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Always under the thumb of his dark mistress, the speaker struggles
beneath her power. Try as he may, he will never be able to break the tie of
lust between the two. His threats are not threatening to her, and he knows this.
His power is beneath her's, and he knows this as well. By threatening his
lover in the 140th sonnet, the speaker is merely admitting to his own
helplessness to which he is forever bound.
This appears to be the first sonnet in which he is taking a stand.
Never before has he spoken in such a threatening tone: "Be wise…do not press/My
tongue tied patience…" (140. 1-2). One might think that he is now revealing for
the first time his yet unheard of power.
But he has no such power. He knows that his threats do not frighten her…
so why does he even bother? Sure, he could untie his tongue and let the world
know of her habits. However, no one would care. She is a dark lady—she and
others like her are meant to be that way. He would only be telling what is
already known. However, what she has to tell of him is not already known.
Being a married man, he is not expected to have a mistress.
She is his only mistress. They both know this as well. If he were to
lose her, he would have nothing left. She knows his lust for her—his need for
her. She knows he lives for her darkness and for the pleasure he finds in her…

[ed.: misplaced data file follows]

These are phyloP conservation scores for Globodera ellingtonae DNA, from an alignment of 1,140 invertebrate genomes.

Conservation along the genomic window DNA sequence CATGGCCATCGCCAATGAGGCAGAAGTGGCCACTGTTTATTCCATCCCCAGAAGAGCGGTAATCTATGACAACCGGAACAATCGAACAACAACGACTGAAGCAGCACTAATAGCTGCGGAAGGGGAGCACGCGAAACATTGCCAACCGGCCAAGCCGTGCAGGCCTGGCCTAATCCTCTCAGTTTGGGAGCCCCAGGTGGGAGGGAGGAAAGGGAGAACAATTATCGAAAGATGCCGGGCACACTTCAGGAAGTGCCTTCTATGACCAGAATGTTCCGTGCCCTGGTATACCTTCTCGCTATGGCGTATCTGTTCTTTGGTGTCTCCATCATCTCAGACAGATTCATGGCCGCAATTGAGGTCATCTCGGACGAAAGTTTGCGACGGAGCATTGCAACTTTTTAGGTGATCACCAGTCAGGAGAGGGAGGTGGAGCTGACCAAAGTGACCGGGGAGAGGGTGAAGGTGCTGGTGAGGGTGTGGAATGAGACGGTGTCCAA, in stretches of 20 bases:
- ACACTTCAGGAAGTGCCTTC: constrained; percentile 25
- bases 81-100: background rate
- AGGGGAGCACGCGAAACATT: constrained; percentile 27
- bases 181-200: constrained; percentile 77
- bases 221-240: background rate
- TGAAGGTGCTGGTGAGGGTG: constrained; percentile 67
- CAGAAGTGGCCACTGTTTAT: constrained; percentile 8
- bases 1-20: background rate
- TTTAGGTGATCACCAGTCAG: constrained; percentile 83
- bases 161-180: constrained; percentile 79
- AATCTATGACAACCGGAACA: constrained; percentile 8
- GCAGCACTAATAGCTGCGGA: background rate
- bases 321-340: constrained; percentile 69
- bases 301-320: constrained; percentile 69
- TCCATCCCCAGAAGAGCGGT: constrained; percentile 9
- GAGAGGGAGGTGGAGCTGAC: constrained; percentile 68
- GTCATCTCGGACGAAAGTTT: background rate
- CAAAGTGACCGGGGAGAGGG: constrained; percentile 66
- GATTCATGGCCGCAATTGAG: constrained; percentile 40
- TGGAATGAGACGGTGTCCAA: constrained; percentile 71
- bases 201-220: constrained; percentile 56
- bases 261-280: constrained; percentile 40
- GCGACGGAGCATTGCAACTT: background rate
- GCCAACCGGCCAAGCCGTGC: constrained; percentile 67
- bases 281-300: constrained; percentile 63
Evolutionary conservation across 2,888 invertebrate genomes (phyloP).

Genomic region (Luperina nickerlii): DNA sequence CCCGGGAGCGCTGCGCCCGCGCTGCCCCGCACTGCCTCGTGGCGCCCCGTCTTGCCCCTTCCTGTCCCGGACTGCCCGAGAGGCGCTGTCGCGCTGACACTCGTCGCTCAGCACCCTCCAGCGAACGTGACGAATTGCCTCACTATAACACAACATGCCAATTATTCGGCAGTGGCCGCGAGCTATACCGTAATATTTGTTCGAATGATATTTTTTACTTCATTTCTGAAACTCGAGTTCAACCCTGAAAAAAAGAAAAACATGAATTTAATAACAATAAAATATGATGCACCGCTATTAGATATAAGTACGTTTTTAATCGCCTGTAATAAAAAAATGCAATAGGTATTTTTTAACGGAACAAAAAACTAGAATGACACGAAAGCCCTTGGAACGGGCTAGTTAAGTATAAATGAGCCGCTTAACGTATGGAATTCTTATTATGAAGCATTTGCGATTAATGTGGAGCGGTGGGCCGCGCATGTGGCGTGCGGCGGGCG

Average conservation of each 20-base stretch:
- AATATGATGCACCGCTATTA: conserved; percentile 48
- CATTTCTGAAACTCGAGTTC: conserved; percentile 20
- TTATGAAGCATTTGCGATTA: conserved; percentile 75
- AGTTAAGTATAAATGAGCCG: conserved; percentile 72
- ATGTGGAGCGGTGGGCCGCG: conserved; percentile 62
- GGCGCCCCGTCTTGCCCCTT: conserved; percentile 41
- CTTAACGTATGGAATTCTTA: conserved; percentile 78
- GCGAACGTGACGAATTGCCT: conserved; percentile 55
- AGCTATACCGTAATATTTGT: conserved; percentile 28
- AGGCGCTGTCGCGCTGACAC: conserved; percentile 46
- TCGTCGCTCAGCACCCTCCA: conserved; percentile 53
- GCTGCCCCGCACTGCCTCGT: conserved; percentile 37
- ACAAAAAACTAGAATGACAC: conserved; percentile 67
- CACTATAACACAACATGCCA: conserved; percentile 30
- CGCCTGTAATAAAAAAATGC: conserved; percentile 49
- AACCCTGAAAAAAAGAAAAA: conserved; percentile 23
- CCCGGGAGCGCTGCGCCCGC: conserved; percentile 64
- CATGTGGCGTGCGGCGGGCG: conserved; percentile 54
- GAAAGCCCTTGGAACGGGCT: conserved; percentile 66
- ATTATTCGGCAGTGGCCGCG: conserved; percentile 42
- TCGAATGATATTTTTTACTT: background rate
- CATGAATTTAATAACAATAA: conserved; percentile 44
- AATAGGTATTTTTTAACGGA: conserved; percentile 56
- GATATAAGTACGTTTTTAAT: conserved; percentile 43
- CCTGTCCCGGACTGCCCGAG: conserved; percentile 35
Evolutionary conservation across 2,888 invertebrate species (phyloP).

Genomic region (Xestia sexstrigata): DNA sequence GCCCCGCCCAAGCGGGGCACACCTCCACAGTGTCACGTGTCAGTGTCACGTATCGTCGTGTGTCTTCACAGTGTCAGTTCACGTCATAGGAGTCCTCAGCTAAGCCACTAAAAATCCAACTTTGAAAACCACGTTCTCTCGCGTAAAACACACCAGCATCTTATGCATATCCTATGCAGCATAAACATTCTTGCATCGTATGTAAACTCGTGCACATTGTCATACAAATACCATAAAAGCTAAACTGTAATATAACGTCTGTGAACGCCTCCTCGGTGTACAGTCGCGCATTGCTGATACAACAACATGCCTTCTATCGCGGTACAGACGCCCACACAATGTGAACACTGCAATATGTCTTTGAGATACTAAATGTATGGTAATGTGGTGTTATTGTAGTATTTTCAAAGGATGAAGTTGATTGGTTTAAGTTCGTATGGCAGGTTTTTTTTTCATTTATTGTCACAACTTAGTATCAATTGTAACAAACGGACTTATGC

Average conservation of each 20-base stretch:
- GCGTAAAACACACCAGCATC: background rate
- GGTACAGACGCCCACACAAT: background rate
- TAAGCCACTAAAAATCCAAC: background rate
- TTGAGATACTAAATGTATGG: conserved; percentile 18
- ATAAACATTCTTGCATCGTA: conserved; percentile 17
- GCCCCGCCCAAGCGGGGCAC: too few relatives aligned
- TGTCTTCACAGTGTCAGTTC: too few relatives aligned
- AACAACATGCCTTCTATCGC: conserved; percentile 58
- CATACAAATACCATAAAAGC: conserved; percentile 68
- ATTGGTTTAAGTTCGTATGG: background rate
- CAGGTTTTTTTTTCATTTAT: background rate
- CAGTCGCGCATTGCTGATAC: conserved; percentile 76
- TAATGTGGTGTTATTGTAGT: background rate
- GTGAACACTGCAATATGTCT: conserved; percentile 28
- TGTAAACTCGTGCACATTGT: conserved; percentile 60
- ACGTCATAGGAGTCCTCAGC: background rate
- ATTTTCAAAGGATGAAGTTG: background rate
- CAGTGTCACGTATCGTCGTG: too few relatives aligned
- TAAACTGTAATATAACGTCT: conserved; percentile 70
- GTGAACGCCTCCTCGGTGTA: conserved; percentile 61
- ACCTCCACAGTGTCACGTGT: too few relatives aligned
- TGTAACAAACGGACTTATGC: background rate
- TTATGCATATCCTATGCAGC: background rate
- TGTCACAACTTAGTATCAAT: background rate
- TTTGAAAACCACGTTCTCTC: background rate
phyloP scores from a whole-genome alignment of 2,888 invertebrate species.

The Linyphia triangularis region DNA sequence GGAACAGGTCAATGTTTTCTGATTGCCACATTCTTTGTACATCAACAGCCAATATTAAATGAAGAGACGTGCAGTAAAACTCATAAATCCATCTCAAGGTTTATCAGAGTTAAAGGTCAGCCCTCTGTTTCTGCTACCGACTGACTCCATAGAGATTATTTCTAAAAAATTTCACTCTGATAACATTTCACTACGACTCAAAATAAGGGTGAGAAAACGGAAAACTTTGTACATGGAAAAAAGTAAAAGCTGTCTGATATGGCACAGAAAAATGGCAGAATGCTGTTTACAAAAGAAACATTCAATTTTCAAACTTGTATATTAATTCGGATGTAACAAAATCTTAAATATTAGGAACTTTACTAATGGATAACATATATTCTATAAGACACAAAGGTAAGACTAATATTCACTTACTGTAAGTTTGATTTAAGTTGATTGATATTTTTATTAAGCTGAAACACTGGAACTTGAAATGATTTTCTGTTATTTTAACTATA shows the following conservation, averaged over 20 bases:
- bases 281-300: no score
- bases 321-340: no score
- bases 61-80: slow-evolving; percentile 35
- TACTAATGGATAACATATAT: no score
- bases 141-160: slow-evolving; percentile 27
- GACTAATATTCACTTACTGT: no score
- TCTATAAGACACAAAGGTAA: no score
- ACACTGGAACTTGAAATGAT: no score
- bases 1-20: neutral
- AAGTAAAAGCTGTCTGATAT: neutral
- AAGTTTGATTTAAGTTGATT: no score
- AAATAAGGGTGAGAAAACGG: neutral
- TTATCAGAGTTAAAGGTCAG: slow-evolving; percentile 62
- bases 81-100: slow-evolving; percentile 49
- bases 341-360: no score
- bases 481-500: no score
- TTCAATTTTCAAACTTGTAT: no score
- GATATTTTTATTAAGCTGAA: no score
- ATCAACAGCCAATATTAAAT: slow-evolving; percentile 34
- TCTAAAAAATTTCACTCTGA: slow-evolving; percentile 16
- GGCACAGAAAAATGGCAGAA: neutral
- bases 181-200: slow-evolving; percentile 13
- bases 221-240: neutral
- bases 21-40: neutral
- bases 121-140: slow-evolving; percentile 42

temporary as it may be. Temporary yet lasting. There may be times when he
thinks he can live without her, but the time comes again soon when he feels the
familiar lust again. It is the lack of love which makes it temporary. However,
it is the abundance of lust which makes it permanent.
He is only one of her many lovers. If she were to loose him, she would
still have many others to satisfy her. She takes comfort in the fact that he
needs her and he remains under her thumb to almost any extent. The speaker
knows she has many lovers. He claims to hate her unfaithfulness, but in fact he
likes it. He likes the fact that she is nothing more than an object of sex…of
temporary pleasure. If she were really in love with him and were truly faithful,
he would be less attracted to her. The passion and the lust would be gone.
So the question remains—why does he bother with these empty threats?
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"No Groove in the Gunsights by Lars Kullberg." 123HelpMe.com. 26 Feb 2020
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She would laugh if she were to hear these threats; he knows this. These threats
are not for her to hear, but for himself to hear. Sometimes you say things just
to hear them said—because they sound good to the ear. But you know these things
hold no meaning and are not true. After the bully takes your lunch money, you
whisper under your breath, "He's dead. I'll kill him one of these days."
Although you know you never will. It just feels good to say these things as a
sort of release.
And that is all it is—a release. The speaker likes to think of himself
as the one in power, as most anyone would. Even he himself admits to his own
helplessness at the end of the sonnet: "Bear thine eyes straight, though thy
proud heart go wide." (140.14) He knows she sleeps around, but he asks that she
pretend as though she doesn't when she is with him. What he means by that last
line is, "I know my threats mean nothing to you, but make believe they do just
for my sake."
So our speaker turns out to be not much different from the lot of us.
He lusts after that which is bad for him. He seeks out that which will destroy
him. And once he finds this entity, he is forever enslaved to it.